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Lower Tax Rates = Higher Revenue? Gingrich May Be On to Something

When Newt Gingrich threw his hat in the ring for the Republican presidential nomination, he tossed Arthur Laffer in there too. Laffer is the economist who popularized an idea that became one of the theoretical underpinnings of Reaganomics and apparently will be one of the founding principles of Newtonomics.

Laffer's argument was that when tax rates exceed a certain level, revenue begins to decline because the disincentive to work reduces taxable income by more than can be offset by extra takings from the higher rates. He illustrated this notion with the Laffer curve, which plots the tax rate on the horizontal axis and revenue on the vertical axis.

Tax rates of 0 percent and 100 percent would raise no revenue, Laffer explained, because there would be no tax owed in the first place and no incentive to work in the second. As for where the peak in the curve should be, well, it's impossible to tell, but the assumption of President Reagan and his economic advisors is that it was somewhere to the left of rates in effect at the time. That led to various moves during Reagan's presidency that slashed the top tax rate by more than half.

More From Less
Did it work? Yes. Tax revenues increased during the Reagan years. It was no fluke, either; revenues also increased in the 1920s after tax rates were cut drastically.

The success of the Reagan-era tax rate cuts is obscured, however, by the continual increases in government spending that accompanied them. Spending rose at a faster clip than tax receipts, forcing the Treasury to borrow more and raising the fiscal deficit.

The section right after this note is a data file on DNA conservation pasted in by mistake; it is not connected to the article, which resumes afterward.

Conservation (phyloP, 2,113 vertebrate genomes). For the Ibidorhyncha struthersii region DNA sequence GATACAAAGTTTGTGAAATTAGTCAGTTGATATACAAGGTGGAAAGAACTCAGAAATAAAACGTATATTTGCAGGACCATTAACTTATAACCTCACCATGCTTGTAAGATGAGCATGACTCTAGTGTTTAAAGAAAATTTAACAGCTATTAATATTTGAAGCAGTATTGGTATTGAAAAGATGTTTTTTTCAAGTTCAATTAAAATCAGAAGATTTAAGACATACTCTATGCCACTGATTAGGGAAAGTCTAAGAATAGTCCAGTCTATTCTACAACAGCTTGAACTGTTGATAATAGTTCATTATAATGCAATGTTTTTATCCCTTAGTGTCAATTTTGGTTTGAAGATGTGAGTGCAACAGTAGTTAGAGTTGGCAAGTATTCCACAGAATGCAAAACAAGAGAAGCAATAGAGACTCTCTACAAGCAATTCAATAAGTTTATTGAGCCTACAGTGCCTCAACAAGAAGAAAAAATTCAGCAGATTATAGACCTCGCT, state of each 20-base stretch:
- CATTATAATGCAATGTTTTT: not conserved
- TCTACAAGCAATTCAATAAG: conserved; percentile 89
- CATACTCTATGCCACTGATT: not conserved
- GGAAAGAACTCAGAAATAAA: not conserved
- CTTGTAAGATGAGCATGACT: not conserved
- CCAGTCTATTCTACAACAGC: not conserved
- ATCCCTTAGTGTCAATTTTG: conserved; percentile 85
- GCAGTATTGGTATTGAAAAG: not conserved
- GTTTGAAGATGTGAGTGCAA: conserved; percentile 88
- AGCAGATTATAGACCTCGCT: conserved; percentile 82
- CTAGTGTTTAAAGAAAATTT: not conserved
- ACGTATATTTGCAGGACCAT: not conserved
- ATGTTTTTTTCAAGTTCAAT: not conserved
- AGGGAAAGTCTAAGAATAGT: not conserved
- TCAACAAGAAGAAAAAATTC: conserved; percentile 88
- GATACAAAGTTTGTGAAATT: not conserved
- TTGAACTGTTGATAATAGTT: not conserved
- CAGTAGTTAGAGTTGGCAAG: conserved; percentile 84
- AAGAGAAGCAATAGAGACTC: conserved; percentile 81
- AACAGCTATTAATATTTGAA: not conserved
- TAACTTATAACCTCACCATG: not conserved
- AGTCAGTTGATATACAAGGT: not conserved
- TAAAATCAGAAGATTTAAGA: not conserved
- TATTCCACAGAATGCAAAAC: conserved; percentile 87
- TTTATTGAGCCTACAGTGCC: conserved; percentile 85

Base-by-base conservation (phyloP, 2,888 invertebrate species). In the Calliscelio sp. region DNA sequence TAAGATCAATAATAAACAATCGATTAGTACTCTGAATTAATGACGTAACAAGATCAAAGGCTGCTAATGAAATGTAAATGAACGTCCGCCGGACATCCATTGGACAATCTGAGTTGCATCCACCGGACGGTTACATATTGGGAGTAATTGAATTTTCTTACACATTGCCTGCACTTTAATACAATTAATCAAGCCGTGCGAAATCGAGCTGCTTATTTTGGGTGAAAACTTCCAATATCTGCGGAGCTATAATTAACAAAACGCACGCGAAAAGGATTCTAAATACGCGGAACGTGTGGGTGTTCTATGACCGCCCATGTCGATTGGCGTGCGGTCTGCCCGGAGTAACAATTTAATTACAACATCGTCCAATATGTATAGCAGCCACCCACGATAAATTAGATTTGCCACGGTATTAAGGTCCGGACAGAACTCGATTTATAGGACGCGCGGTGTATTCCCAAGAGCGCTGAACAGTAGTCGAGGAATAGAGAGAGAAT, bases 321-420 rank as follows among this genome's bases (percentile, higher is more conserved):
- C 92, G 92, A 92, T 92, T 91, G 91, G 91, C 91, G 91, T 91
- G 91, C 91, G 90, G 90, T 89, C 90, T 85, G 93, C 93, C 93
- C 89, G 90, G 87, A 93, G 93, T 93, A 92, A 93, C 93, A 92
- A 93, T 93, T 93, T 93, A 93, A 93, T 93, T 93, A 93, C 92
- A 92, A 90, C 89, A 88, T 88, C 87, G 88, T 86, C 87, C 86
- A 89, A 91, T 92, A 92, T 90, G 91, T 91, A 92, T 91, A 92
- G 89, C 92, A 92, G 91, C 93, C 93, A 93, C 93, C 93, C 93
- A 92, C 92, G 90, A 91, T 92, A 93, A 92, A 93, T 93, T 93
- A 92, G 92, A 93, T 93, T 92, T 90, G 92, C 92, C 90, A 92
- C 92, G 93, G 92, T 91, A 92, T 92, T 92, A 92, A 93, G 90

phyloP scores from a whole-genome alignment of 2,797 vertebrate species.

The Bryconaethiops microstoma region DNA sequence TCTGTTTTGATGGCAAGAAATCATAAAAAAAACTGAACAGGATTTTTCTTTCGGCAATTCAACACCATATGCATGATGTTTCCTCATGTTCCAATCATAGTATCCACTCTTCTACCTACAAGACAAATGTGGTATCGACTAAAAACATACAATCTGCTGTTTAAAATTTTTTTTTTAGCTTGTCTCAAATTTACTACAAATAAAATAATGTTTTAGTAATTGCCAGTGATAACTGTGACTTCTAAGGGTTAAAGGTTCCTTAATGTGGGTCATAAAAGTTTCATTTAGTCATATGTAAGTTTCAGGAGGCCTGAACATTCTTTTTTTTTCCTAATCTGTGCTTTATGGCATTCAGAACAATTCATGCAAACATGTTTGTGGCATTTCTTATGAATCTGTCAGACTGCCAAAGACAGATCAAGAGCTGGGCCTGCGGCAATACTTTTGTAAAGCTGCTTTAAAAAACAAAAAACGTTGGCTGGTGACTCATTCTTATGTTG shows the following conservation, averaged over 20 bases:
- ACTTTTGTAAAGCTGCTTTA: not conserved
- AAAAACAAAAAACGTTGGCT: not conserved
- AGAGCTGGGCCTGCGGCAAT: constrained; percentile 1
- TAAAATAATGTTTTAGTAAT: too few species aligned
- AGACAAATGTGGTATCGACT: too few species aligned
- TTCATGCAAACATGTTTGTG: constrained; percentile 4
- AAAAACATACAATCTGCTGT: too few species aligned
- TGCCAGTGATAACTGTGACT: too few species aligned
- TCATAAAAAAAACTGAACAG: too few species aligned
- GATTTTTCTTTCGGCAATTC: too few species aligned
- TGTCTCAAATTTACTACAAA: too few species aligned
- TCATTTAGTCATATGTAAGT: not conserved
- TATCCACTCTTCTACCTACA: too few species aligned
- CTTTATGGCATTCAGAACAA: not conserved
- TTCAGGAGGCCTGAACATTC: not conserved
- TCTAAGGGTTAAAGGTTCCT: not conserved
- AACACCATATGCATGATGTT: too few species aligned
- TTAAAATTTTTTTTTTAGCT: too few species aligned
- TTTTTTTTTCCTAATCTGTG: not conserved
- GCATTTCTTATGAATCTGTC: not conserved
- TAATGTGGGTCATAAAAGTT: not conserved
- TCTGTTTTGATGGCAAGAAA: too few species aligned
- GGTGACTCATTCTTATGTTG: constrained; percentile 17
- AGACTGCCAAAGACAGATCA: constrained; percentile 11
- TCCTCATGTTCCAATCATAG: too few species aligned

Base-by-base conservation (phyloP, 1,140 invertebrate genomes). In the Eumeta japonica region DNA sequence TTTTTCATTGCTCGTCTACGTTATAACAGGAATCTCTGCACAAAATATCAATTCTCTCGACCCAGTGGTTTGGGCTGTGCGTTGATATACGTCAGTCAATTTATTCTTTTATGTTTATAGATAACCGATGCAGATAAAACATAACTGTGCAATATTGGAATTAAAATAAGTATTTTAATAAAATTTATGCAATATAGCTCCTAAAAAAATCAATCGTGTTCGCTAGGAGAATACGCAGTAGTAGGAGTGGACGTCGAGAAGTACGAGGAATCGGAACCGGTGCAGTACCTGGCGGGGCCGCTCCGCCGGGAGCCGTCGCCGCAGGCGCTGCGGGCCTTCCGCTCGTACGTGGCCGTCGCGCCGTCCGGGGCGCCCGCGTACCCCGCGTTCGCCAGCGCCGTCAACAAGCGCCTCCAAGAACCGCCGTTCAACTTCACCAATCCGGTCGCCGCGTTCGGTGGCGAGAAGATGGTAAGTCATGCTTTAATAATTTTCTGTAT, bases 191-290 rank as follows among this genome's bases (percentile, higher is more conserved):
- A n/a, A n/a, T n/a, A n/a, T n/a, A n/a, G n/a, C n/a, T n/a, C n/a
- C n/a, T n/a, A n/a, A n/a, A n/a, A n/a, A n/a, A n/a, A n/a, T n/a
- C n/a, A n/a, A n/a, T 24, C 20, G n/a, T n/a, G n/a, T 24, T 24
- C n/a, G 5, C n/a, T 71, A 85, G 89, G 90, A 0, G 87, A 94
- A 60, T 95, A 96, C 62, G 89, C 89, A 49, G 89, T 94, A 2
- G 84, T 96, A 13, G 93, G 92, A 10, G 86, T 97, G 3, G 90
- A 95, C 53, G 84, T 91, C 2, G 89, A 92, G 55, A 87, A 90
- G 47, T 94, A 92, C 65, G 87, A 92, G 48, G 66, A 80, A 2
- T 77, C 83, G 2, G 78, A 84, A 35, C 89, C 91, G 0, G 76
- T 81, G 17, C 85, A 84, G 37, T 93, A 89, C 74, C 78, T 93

Gingrich is not the only politician urging Congress to give sharp tax cuts another go. There has been solid bipartisan support for reducing corporate tax rates, although policy experts are skeptical that action will be taken before the 2012 election.

Even if it is, it's likely to come with strings attached. Perhaps mindful of the expanding deficit in the 1980s - as well as the ballooning borrowing and spending of the last three years as Washington has tried with limited success to buy the country out of recession - many who call for lower corporate rates also recommend closing myriad loopholes in the tax code.

Cutting corporate rates is a good idea because the United States has the highest rates in the developed world except for Japan. That limits the ability of American businesses to compete with foreign rivals.

A Modest Proposal
Whether reducing personal tax rates makes as much sense is less clear. Rates are much lower now than in the 1980s, and the deficit is much higher.

How about this? Combine lower corporate tax rates with a reduction in payroll taxes. Perhaps the two-percentage-point cut in the employee's share for 2011 could be extended and a similar cut granted for the employer's share.

That mix might alleviate corporate America's persistent reluctance to hire. Then as payrolls expanded, revenue to the Treasury would get a boost as the newly employed got off the dole and started sending money back the other way. It's a long shot, at least this year, but whichever party is seen to be implementing a tax overhaul that helps the little guy might have the last laff on Election Day.

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